I just got back from an eight-day journey to Yreka and back, getting to meet and interview many incredible people. One thing that stands out as unusual, but fascinating was the program at Whiskeytown, National Recreation Area. It is the National Parks Artists-In-Residence Program at Whiskeytown National Recreation Area that offers established visual artists the opportunity to pursue their particular art form while being surrounded by the inspiring landscape of the park. The park provides a rustic cabin to participants for up to a four-week period.
I spoke with Sheila Edridge, the Artist-in-Residence Coordinator about the program. Apparently, Whiskeytown is one of 29 National Parks and Recreation Areas that has an ongoing Artist-in-Residence program. The goal of the program is to invite professional artists to reside in the park for two to four weeks and produce works that are inspired by their stay. During the artists’ visit they provide a public demonstration and at the end of their stay they donate to the park an original piece of art that was inspired by their interpretation of the park’s environment and landscape.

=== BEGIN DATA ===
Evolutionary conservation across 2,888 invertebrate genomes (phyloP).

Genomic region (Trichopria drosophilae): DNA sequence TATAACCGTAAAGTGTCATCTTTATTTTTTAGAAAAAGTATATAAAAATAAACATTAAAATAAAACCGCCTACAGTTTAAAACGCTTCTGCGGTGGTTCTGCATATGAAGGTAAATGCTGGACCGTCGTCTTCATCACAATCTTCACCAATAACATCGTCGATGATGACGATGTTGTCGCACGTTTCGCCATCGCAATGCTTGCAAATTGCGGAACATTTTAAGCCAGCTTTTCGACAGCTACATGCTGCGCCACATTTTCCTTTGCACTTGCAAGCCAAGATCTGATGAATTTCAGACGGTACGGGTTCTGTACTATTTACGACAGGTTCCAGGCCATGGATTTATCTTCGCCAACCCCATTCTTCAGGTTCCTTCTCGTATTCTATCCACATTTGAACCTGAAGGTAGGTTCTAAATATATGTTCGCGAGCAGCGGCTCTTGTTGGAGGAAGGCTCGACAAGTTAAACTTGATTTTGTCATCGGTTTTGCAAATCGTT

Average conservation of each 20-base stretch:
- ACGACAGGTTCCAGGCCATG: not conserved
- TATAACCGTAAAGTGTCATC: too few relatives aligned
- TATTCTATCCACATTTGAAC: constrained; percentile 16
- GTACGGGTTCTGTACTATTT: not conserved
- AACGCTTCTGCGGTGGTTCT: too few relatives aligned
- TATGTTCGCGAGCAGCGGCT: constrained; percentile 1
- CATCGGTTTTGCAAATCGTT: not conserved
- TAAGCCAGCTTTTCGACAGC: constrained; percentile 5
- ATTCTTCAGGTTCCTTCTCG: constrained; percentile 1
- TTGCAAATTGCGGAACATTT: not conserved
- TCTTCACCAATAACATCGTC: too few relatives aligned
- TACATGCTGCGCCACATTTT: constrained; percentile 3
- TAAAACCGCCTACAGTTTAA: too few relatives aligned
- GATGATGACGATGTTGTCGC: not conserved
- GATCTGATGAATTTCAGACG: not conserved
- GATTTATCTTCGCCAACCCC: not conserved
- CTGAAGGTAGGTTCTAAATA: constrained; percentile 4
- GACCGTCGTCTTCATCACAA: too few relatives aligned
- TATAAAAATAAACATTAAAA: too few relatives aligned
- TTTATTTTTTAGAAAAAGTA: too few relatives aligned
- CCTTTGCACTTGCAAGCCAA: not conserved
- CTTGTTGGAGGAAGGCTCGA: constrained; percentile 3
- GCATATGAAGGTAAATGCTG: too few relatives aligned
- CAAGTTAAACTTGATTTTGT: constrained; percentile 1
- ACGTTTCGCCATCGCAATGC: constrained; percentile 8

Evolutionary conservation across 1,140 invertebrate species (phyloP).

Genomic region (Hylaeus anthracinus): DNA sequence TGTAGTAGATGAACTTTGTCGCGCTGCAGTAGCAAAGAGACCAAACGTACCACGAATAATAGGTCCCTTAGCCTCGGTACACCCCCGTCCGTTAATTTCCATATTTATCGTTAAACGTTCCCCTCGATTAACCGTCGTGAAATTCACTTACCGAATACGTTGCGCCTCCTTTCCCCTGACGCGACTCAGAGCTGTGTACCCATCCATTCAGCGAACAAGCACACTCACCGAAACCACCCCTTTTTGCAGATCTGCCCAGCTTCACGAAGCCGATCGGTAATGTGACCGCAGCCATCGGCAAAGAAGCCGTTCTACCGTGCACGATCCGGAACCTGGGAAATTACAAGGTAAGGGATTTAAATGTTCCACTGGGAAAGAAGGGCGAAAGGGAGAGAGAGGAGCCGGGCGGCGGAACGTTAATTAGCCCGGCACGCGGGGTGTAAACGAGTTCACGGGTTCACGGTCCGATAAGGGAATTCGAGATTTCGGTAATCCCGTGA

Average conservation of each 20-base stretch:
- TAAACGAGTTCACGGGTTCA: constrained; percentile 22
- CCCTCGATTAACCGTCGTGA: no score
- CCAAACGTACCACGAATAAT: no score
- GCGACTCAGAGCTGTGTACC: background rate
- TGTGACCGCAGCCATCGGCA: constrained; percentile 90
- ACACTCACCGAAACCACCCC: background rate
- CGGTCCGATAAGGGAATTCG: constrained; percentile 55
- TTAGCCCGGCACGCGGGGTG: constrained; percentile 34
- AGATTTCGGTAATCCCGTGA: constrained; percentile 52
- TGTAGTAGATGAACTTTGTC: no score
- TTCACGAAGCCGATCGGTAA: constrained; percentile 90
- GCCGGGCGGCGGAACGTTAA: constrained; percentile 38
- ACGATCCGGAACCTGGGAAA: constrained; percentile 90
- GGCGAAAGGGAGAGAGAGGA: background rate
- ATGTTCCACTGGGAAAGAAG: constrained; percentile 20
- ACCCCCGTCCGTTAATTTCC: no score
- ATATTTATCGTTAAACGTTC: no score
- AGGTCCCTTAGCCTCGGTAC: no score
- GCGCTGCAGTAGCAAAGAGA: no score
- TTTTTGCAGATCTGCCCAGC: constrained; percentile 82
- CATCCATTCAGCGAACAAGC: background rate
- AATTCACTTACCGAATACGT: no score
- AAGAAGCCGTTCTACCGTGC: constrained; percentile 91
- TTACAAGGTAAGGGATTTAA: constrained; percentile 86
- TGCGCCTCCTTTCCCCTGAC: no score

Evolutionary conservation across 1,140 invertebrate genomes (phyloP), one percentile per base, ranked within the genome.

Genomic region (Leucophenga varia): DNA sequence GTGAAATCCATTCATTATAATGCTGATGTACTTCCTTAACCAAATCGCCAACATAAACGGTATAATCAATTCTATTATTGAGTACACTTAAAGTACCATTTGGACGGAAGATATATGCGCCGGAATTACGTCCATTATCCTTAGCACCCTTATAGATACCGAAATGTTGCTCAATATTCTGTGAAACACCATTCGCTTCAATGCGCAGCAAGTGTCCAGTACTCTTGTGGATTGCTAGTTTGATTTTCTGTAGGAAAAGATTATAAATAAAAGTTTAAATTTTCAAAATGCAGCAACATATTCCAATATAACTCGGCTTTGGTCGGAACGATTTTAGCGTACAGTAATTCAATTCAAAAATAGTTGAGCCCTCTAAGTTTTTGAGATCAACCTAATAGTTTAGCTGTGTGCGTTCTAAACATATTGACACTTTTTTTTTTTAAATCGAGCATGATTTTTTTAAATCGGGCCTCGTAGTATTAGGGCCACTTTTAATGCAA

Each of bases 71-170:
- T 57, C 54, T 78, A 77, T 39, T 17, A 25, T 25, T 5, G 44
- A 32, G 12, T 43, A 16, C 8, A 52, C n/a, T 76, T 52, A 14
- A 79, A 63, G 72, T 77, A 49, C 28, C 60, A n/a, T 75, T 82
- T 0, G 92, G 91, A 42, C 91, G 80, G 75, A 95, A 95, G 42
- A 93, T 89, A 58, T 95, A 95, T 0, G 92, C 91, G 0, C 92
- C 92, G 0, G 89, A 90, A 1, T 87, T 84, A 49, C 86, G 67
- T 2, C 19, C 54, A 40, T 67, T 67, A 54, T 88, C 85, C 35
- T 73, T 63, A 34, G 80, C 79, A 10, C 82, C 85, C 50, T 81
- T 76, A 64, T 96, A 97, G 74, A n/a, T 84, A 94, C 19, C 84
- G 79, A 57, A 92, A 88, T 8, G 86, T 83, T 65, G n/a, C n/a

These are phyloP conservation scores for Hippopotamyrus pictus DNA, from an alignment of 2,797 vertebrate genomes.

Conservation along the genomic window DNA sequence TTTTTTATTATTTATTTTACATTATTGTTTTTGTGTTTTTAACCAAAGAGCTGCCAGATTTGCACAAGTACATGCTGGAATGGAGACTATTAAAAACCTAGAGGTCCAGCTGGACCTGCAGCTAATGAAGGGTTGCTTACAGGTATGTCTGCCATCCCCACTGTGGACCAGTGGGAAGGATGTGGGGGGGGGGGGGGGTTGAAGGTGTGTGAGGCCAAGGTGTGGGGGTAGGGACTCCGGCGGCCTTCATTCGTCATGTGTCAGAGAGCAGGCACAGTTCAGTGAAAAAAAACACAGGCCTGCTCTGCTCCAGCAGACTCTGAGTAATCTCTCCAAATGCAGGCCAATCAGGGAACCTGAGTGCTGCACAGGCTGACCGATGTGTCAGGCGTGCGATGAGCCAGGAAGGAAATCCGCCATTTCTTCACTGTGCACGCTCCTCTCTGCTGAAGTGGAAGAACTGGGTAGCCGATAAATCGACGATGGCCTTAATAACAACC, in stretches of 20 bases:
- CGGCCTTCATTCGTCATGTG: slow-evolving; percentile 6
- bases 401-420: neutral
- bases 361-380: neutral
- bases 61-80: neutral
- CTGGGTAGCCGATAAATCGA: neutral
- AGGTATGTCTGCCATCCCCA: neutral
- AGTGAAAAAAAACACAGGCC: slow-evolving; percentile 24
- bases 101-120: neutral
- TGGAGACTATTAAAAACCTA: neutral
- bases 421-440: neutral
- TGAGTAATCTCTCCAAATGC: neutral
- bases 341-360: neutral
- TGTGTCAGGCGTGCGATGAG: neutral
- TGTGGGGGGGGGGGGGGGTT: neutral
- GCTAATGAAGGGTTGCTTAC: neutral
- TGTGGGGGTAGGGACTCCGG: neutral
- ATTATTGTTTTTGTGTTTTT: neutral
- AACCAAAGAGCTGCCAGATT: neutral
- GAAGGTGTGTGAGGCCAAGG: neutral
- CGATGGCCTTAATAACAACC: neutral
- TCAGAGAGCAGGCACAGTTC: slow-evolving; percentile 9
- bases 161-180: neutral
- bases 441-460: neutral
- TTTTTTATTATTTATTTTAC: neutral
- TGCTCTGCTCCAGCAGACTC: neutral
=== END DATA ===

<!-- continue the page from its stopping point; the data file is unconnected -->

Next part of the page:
This year Maria Medua, director of the San Francisco Museum of Modern Art Artists Gallery, juried the 2010 submissions. The selection process is based on artistic merit, the statement of intent, and appropriateness to a national park residency. The two artists chosen were Patricia Cummins from Miami, Florida, and Jacqueline Moses from Skokie, Illinois.
Whiskeytown National Recreation Area will begin a partnership with The Shasta County Arts Council in 2010. “The goal of this partnership is to expand Whiskeytown’s Artist-in-Residence Program and create more opportunities for the public to interact with the artists,” says Whiskeytown superintendent Jim Milestone. “Whiskeytown provides the artists an outstanding opportunity to explore and interpret the special landscape of the forested slopes of Shasta Bally, the surrounding oak woodlands, the majestic waterfalls, and the clear blue waters of Whiskeytown Lake.”
What a great idea: Nature, beauty, and artists. I’ll bet Ansel Adams wishes he thought about that. Oh yeah, he did.